Ethical hacking firm, Pen Test Partners, published a blog earlier this week detailing how simple it is to hack container ships to access the serial ports and networks. The blog discusses three different ways to intercept and modify serial data on ship networks – the serial data that controls steering, engine control and much more.
Adam Brown, Manager of Security Solutions at Synopsys:
“Ships, just like cars, medical devices and business systems, all run on software; and the software producers make common mistakes. Those mistakes can, and do lead to critical security and safety failings. Some industries are more aware of this than others, as we saw in our latest BSIMM report. However, it seems that the maritime industry may be behind.
Ken and his team are adept breakers, and show several ways to break into a navigation system on a ship. While not on an actual ship, he has to assume that two of these attacks are possible (and they likely are). Those attacks are: his man in the middle attack – this requires a physical device placed between the GPS antenna and the navigation system, and his network based breach relying on the navigation system using the normal IP network on the ship.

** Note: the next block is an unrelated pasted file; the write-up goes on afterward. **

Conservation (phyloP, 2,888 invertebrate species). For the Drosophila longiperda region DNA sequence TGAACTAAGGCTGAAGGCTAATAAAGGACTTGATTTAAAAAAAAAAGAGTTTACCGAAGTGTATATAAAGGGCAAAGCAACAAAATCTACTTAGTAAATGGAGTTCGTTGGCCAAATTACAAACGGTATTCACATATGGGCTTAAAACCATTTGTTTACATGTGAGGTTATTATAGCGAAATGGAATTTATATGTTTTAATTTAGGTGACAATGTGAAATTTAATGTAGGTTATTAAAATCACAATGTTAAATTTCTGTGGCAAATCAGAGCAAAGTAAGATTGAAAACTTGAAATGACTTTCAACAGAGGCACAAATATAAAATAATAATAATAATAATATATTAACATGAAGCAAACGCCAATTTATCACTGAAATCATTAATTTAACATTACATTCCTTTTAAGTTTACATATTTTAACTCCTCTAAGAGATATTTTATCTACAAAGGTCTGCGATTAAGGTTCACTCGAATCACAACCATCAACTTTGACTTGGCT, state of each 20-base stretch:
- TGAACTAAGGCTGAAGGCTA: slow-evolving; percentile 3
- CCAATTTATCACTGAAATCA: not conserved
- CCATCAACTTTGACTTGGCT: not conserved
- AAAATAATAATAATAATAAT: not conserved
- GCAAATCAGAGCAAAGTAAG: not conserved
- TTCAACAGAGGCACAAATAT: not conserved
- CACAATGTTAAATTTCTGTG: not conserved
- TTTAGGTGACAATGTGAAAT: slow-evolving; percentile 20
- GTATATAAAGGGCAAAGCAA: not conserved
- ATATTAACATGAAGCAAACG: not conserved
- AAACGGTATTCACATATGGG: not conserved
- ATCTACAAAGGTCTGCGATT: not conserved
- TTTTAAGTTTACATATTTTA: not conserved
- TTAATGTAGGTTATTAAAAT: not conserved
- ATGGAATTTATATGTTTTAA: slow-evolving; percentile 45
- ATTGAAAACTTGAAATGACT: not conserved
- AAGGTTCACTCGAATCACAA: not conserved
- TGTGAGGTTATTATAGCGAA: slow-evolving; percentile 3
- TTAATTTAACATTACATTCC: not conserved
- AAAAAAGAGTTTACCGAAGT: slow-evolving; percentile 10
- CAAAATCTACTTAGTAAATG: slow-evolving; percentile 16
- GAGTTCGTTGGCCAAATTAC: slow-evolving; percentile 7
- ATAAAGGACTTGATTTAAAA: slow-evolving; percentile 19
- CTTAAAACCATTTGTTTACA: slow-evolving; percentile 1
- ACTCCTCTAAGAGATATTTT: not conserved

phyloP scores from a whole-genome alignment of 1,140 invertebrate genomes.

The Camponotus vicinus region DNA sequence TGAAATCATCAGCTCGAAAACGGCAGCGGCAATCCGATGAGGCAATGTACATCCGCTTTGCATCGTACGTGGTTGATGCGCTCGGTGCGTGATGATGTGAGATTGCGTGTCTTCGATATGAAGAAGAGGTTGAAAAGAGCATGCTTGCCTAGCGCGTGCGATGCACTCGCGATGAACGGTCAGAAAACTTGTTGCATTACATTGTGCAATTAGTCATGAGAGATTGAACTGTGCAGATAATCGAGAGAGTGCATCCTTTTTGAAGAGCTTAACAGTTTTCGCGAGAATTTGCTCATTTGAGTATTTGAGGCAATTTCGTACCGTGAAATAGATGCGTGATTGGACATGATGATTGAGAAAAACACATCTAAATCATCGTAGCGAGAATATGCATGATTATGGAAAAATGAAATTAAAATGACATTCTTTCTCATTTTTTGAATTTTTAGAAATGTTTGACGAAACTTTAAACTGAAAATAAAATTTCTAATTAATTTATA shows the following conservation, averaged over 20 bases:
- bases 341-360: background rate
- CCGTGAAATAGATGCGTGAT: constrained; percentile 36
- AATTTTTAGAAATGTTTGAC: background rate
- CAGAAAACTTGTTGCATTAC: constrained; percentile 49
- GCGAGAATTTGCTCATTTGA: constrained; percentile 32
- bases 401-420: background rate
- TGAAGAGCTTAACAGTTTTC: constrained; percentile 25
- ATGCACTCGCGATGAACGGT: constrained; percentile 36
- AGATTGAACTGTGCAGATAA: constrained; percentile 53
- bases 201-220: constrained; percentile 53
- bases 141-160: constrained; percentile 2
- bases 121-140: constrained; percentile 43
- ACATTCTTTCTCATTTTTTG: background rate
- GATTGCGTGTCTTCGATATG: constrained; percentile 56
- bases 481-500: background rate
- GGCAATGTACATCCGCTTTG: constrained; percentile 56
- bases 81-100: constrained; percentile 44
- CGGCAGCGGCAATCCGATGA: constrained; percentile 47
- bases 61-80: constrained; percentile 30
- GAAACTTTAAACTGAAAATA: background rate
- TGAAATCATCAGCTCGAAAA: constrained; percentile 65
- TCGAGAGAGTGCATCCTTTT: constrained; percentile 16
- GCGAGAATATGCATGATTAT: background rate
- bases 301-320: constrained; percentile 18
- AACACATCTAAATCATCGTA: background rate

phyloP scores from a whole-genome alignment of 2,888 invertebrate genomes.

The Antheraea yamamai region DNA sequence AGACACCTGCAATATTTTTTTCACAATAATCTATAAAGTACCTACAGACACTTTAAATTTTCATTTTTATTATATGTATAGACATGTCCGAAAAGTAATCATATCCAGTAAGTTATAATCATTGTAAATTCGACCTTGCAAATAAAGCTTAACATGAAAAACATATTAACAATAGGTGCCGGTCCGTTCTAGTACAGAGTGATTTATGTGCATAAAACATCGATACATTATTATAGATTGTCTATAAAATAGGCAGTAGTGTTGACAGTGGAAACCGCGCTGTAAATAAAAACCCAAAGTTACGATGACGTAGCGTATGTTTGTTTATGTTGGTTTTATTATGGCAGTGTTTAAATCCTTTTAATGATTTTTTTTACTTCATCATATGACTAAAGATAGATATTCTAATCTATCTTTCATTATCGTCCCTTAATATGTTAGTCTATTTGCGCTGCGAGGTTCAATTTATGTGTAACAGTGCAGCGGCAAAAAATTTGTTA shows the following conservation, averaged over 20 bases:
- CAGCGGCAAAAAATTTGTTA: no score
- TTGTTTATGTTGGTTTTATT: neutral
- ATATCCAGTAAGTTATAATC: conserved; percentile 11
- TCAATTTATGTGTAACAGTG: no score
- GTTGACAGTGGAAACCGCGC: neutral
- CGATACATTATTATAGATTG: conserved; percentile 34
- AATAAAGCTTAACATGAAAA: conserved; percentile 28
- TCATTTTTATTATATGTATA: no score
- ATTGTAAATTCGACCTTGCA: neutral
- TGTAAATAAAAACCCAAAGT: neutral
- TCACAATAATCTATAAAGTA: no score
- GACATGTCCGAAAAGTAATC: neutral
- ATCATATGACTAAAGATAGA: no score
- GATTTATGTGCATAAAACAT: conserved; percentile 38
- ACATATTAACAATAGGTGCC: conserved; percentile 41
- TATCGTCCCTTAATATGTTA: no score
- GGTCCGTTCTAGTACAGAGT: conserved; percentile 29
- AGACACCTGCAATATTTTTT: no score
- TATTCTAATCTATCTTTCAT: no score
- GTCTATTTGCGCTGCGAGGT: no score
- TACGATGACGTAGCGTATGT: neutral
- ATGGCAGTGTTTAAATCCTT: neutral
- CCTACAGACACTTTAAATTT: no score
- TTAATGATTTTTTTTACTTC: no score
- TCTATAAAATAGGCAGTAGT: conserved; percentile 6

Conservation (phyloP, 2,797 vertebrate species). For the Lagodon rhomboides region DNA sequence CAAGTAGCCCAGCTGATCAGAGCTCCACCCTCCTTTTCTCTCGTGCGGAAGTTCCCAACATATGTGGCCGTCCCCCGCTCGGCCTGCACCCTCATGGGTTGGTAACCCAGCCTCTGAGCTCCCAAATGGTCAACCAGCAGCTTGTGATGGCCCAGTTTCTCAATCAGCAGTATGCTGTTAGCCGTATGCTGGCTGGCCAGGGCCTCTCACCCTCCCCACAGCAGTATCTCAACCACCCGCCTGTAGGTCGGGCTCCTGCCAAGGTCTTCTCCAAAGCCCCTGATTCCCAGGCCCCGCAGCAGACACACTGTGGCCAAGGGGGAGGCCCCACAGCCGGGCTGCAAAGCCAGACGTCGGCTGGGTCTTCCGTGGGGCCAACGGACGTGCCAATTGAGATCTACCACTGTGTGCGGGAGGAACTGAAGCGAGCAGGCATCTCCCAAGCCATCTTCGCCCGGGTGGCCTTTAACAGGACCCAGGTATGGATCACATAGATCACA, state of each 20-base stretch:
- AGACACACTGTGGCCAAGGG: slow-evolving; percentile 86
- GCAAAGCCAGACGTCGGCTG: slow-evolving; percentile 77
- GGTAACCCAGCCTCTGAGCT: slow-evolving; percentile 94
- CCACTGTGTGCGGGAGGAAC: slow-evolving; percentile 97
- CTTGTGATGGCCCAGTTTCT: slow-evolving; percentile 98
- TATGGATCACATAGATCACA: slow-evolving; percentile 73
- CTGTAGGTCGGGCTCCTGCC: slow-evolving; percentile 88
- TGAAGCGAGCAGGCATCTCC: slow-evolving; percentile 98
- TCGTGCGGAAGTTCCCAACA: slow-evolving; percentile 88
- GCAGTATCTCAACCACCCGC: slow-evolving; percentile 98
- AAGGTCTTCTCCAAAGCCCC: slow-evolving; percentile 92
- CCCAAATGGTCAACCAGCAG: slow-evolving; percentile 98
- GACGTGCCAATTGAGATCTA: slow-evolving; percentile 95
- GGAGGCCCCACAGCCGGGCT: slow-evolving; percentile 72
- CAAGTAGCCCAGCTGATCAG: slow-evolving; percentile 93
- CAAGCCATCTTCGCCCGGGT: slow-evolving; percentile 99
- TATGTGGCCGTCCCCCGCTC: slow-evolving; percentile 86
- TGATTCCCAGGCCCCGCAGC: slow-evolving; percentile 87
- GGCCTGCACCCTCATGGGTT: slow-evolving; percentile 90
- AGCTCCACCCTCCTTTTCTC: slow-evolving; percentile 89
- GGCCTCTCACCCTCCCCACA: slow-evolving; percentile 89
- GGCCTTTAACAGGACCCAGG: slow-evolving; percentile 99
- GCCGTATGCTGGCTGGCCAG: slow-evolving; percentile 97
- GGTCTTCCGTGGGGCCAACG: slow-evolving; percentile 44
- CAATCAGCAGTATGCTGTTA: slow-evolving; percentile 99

An adversary who wanted to cause a disaster could use this kind of attack to ground or wreck a ship. Anyone who has sailed in open seas knows that large ships have a very long reaction time – often miles and miles. They also know that autopilots steer the vessel most of the time, and that the officer on watch won’t necessarily ‘watch’ all the time. In fact, last year a Dutch ship ‘Ruyter’ was grounded due to a boozy watchman not paying attention! With the navigation system in complete control most of the time, and little attention paid, there is a great opportunity for an adversary to steer the ship into trouble – even remotely.
The attacks demonstrated are not new and would be prevented with proper security policies and processes aboard. Devices manufacturers and ship IT infrastructure architects can also be held to account to apply better security practices to prevent security bugs and flaws like those exploited by Ken. There is no one product or activity to prevent this, only a deliberate software security initiative would address all of these things properly.”